In my IST 601 class (Information & Information Environments) we learned a little about copyright. Basically, “original works of authorship fixed in any tangible medium of expression” – like my writing and any original images, audio, or video I might create for this blog – are protected under U.S. copyright law. This means that I have “the exclusive right to reproduce, distribute, perform, display, license, and to prepare derivative works based on the copyrighted work.” (For some reason that last sentence makes me want to childishly chant “Nyah, nyah, nyah!” just for fun. I don’t know why.)
Basically, I know that I have rights to my original work. And, though I can’t imagine anyone beating down my door and demanding permission to reproduce my work, I’m actually perfectly willing to share the creative content of this blog for public use, with a few restrictions. That’s where a Creative Commons license comes in.
Creative Commons is a nonprofit organization that provides free, legal copyright licenses indicating under what terms I (and others) are willing to share our work. In my case, I’ve chosen a Attribution-NonCommercial license, which means you don’t have to ask permission, just go ahead and share, copy, redistribute, or adapt what I’ve created, as long as you give me appropriate credit and don’t use it for commercial purposes.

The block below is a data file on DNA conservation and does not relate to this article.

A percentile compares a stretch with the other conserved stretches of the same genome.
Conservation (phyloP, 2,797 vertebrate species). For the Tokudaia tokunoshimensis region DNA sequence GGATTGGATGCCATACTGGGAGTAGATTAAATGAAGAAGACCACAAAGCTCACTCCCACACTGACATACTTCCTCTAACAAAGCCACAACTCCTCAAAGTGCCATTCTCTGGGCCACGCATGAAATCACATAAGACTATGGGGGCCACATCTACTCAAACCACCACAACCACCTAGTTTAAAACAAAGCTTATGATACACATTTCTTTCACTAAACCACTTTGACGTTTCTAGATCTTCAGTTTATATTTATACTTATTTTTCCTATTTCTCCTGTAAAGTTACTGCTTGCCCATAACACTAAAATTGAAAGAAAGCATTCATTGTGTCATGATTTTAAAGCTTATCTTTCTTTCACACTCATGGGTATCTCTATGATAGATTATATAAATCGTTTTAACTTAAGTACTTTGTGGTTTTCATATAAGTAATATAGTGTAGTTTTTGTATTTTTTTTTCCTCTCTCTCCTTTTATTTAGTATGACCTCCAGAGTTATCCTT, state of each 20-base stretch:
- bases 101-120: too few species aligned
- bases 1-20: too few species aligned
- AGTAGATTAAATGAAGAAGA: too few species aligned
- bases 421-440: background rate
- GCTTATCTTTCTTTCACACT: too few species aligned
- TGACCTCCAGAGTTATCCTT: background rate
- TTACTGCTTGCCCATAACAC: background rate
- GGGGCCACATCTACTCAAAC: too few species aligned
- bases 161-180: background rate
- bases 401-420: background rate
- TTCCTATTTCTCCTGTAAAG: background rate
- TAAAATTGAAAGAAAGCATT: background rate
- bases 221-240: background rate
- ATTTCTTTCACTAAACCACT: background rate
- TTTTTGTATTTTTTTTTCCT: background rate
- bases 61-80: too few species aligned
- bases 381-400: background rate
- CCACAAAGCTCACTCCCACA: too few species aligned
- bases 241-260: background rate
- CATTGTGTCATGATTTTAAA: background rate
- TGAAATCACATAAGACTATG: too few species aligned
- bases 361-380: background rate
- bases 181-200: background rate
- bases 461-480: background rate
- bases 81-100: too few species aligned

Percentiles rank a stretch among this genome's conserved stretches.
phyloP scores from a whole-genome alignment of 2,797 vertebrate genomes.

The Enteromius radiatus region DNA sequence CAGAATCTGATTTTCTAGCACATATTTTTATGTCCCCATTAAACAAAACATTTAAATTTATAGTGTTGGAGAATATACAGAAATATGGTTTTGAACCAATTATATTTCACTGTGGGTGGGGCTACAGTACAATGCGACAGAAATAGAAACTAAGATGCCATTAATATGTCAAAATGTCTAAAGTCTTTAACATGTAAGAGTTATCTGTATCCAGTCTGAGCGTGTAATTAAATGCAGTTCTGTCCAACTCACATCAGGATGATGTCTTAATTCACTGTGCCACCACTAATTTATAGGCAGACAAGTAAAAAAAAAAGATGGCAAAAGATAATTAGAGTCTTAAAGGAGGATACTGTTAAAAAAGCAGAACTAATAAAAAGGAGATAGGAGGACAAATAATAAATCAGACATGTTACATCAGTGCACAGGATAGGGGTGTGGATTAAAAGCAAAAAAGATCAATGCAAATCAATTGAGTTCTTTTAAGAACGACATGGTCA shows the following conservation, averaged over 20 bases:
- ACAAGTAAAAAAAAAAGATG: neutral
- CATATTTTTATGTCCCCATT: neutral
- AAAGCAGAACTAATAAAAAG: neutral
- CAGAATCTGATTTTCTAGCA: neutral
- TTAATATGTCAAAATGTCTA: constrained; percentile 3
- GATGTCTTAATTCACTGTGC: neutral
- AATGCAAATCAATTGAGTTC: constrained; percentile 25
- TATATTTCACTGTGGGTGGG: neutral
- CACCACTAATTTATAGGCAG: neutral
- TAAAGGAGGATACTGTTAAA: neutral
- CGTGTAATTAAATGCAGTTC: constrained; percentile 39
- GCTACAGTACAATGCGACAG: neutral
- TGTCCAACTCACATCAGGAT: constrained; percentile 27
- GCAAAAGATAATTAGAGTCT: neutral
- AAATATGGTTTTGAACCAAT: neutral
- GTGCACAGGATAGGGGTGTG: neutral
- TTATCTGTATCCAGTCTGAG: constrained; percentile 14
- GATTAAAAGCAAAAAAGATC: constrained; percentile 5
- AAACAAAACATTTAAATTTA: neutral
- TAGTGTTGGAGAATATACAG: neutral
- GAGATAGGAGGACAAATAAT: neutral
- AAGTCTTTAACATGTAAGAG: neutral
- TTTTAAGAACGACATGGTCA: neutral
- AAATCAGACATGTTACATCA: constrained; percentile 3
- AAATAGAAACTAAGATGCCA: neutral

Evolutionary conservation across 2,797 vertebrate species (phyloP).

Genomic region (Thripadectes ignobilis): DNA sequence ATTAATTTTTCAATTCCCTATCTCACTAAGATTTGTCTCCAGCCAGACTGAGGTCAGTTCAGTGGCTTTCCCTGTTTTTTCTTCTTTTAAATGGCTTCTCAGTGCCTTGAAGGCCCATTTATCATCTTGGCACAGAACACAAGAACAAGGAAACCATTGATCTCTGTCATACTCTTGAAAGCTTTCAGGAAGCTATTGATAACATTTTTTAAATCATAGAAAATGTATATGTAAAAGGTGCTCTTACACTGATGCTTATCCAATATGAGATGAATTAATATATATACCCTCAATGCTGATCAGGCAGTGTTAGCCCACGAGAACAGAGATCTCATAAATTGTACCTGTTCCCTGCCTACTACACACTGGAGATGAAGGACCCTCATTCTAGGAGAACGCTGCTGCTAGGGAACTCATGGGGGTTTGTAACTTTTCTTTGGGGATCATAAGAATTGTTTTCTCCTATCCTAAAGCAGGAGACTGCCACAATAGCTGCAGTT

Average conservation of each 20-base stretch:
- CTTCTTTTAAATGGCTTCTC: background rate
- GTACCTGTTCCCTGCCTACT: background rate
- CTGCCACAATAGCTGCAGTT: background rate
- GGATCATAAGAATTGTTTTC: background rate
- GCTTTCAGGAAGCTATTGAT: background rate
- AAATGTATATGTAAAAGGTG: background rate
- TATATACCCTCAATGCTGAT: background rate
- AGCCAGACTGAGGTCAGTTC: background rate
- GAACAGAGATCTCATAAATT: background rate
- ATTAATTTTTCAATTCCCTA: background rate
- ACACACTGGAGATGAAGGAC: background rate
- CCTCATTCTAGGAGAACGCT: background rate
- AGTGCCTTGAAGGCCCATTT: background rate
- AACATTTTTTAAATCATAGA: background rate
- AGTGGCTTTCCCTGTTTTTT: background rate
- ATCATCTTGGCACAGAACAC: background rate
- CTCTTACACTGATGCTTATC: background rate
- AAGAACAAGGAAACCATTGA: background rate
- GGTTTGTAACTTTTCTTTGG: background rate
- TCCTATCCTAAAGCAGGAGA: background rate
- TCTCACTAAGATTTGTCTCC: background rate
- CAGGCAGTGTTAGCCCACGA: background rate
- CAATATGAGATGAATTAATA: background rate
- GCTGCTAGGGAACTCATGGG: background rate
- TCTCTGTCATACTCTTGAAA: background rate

The Adventures of Library Heather is licensed under a
Creative Commons Attribution-NonCommercial 4.0 International License.
Based on a work at http://libraryheather.com.
Although I’ve only scratched the surface in learning about copyright, fair use, public domain, and Creative Commons, I find the whole subject area completely fascinating. I’m planning to take a copyright class before I finish grad school.
If you’re interested in learning more about copyright and Creative Commons, check out this short video:
Wanna Work Together? from Creative Commons on Vimeo.
Thanks for these permissions Heather. I’m certain I will be quoting you one day.
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Fortunately, we can retweet your work with impunity.
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Bonus coolness points for the use of the word “impunity”. One of my favorites.